OMG… I mean if them thinking about cannabis causes this kind of amotivational issue avoidance (AIA) maybe they ought stop thunkin’ and leave us alone!

    Crikey mates! Talk about a ‘roo-in-the-headlicelights paralysis…

    And a team player to the end Holder saw no problems w/ the Aaron Swartz case handling by federal persecutors.

  11. wyndol morrow says:

    Every President of the U.S. since senior Bush has admitted to smoking pot. High officials have their fill of whatever they want, but don’t give a damn that ordinary workers need to enjoy peace after their labors.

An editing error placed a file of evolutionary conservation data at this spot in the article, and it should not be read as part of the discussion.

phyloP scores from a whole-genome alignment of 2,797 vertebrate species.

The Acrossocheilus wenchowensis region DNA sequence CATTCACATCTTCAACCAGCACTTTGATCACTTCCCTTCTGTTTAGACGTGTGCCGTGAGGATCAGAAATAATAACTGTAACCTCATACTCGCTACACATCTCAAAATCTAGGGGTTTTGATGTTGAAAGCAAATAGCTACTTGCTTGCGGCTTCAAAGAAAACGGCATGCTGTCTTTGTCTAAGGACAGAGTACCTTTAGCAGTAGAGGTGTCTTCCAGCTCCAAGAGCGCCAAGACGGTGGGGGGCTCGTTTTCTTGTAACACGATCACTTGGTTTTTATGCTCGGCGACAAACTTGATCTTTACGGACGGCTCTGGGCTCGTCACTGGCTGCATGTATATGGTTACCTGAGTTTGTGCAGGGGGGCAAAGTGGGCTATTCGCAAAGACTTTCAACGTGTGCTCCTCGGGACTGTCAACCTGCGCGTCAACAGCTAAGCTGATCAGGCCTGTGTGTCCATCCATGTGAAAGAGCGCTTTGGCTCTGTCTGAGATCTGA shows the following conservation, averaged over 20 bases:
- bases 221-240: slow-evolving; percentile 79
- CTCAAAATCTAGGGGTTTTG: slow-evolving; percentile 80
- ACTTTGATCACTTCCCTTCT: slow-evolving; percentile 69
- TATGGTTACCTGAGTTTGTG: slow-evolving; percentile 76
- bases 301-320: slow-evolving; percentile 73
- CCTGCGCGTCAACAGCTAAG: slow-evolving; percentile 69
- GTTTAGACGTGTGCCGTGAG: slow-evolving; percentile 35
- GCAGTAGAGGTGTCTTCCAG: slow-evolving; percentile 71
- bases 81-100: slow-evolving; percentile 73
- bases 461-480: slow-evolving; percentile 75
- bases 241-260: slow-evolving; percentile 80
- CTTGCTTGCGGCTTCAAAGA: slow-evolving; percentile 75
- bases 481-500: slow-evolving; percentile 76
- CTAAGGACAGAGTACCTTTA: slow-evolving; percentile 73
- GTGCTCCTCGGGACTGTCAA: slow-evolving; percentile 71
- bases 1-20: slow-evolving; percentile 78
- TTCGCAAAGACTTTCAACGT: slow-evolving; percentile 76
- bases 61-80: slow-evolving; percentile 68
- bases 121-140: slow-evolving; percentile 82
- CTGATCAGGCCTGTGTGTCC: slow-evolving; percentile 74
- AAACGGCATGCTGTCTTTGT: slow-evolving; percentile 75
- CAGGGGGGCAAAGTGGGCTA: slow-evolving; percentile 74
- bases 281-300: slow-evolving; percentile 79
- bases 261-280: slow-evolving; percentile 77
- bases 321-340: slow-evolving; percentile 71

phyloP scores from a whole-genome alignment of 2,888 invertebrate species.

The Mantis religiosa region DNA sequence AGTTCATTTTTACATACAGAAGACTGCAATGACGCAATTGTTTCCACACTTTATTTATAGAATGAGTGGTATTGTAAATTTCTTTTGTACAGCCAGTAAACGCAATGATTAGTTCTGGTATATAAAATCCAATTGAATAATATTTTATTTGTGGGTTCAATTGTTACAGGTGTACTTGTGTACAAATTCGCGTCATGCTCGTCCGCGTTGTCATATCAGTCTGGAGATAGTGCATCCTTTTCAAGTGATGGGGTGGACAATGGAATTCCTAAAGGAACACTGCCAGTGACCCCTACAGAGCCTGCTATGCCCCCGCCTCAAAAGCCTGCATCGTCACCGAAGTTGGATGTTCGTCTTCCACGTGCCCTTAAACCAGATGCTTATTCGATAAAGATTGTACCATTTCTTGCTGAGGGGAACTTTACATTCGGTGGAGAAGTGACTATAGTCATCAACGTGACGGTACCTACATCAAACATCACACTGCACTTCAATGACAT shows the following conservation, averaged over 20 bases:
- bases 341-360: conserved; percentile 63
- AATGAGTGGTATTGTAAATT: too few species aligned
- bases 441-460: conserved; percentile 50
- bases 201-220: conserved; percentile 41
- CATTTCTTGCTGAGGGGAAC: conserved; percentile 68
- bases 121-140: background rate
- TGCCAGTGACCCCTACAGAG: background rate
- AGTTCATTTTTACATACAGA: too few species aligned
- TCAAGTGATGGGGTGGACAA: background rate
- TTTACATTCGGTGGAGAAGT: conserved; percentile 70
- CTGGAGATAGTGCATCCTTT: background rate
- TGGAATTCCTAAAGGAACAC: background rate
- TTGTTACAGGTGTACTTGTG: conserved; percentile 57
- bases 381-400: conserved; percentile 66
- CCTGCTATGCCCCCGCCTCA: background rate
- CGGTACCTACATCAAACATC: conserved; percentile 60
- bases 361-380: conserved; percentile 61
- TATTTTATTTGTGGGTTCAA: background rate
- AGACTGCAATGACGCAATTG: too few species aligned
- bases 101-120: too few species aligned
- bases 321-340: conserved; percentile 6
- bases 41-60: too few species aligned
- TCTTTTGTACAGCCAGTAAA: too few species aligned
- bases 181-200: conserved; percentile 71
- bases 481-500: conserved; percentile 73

12. Servetus says:

    Addiction: a medical problem.

    The brain dynamics of stress-related drug relapse in rats has been discovered and stopped by researchers working at Brown University and the University of Pennsylvania.

    According to the press release, “The advance could accelerate progress toward a medicine that prevents stress from undermining addiction recovery.”


    • Opiophiliac says:

      Interesting take on addiction as a medical problem (disease):
      The production of stigma by the disease model of addiction: why drug user activists must oppose it

      Here’s a sample: